COVID Alert App Cost Canada $20 Million, Used Only 869 Times in November

covid-alert-app-cost-canada-$20-million,-used-only-869-times-in-november

Everyone knows !

[–]Not_kilg0reTrout 354 points355 points356 points  (46 children)

I'm still waiting on my covid-19 beeping alert bracelet Doug Ford said was coming.

Ontario Premier defends 2.5 million spent on beeping bracelet

Facedrive, the company responsible for the bracelet, had been considering bankruptcy as recently as September. Their most recent earnings report does not look promising. Makes you wonder who in Ford's cabinet thought this was a good idea, other than Ford himself.
Q3 report

The amount of taxpayer money wasted on useless tech is astonishing. Refuse mandate PTO but lining the pockets of CEOs who turn around and sell out their company seems to be business as usual in Canada.

It's shameful.

[–]twowheels 0 points1 point2 points  (2 children)

I was ready to come with hat in hand and give penance after seeing your response, thinking that I mis-read it, but looking again I see that I read it correctly:

The person that I responded to said:

The feature itself doesn’t do anything if the local health authority doesn’t make an app for it and you install said app.

…which isn’t true, and is the point that I was replying to.

[–]7eggert 1 point2 points3 points  (0 children)

"It's working there? We need to do it differently! Don't warn us to not do it that way, just because you're experts doesn't mean that you know anything! Oh, it doesn't work! But we already made a contract with the company to guarantee revenue! OK, let's do it again …"

-- every gouvernment probably.

On the third try we (Germany) got the app right. Fortunately we got data protection laws and the CCC experts had a good lobby so we only lost several months discussing the wrong solution. But we spent millions on a second app ("Luca") for non-anonymous contact tracing before anonymous contact tracing was implemented in the other app ("CWA"). We got 2619 warnings yesterday by that app, on average 5456, total 979614. These are outgoing warnings, nobody can know the amount of users being warned.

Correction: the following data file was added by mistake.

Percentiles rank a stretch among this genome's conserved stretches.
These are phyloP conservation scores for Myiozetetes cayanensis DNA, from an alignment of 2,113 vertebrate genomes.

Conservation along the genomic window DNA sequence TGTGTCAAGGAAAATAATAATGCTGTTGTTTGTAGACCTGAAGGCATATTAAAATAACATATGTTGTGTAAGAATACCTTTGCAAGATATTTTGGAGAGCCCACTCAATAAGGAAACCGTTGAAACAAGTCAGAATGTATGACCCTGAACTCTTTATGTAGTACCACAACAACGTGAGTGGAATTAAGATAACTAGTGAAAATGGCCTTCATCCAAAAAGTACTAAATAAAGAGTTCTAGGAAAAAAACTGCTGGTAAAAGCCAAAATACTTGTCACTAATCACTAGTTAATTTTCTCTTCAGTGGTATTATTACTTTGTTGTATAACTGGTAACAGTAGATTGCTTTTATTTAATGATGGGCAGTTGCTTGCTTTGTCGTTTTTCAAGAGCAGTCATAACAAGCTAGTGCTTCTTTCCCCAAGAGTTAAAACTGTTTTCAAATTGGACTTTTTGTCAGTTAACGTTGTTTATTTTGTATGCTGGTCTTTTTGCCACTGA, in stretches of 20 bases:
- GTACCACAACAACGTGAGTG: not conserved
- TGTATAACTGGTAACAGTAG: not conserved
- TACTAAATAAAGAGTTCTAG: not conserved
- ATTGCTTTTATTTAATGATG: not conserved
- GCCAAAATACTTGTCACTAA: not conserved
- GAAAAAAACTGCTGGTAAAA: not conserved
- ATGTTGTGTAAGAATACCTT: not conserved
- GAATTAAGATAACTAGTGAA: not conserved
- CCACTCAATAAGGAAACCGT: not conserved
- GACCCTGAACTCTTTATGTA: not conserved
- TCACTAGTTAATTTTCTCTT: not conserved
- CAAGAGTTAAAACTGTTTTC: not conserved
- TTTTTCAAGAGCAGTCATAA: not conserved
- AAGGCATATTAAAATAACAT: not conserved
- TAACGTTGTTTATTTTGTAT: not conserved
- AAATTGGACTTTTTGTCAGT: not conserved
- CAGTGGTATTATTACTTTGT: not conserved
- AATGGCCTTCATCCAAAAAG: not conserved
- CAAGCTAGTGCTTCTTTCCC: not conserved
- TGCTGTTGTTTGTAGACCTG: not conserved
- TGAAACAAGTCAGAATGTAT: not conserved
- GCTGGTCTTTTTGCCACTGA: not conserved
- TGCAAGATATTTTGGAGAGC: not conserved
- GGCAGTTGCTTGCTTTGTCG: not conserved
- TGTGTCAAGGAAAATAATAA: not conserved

[–]autotldrBOT 10 points11 points12 points  (0 children)

This is the best tl;dr I could make, original reduced by 75%. (I'm a bot)


Canada is seeing a countrywide spike in COVID-19 cases fuelled by the Omicron variant, and questions are being raised as to where the national contract-tracing app that cost $20 million in taxpayer money to develop, COVID Alert, is - reports CityNews.

Alex Beattie, a spokesperson for Health Canada, told CityNews in a statement that the COVID Alert app, which has been downloaded 6.7 million times to date, was only running on around 3.1 million phones across Canada in November.

In November, the COVID Alert app was only used by 869 individuals to inform anyone they come into contact with of possible exposure to the virus.


Extended Summary | FAQ | Feedback | Top keywords: app#1 COVID#2 Alert#3 Canada#4 COVID-19#5

[–]JollyTaxpayer 318 points319 points320 points  (40 children)

People would use these apps for the benefit of their individual health if they, and their families, weren't being financially punished for it:

In the UK if you come into close contact with a positive case you have to self-isolate for up to 10 days; The average UK full-time wage is £31,285. After tax deductions, this works out around £480 per week...self-isolation leads to you being on statutory sick pay which is a ballsack kicking £96.35 per week.

This is why only those who get paid in full for being on sick actually take tests and use the app, whereas those who don't have that luxury just avoid tests and the app. They cannot afford their food bills or rent with it.

[–]Johnstone3729 21 points22 points23 points  (4 children)

No.

Apply for a Test and Trace Support Payment

If you’re usually working and do not get benefits

You can apply for the payment if you meet all of the following conditions:

you’ve tested positive for COVID-19 or been told you’re a close contact by NHS Test and Trace or the NHS COVID-19 app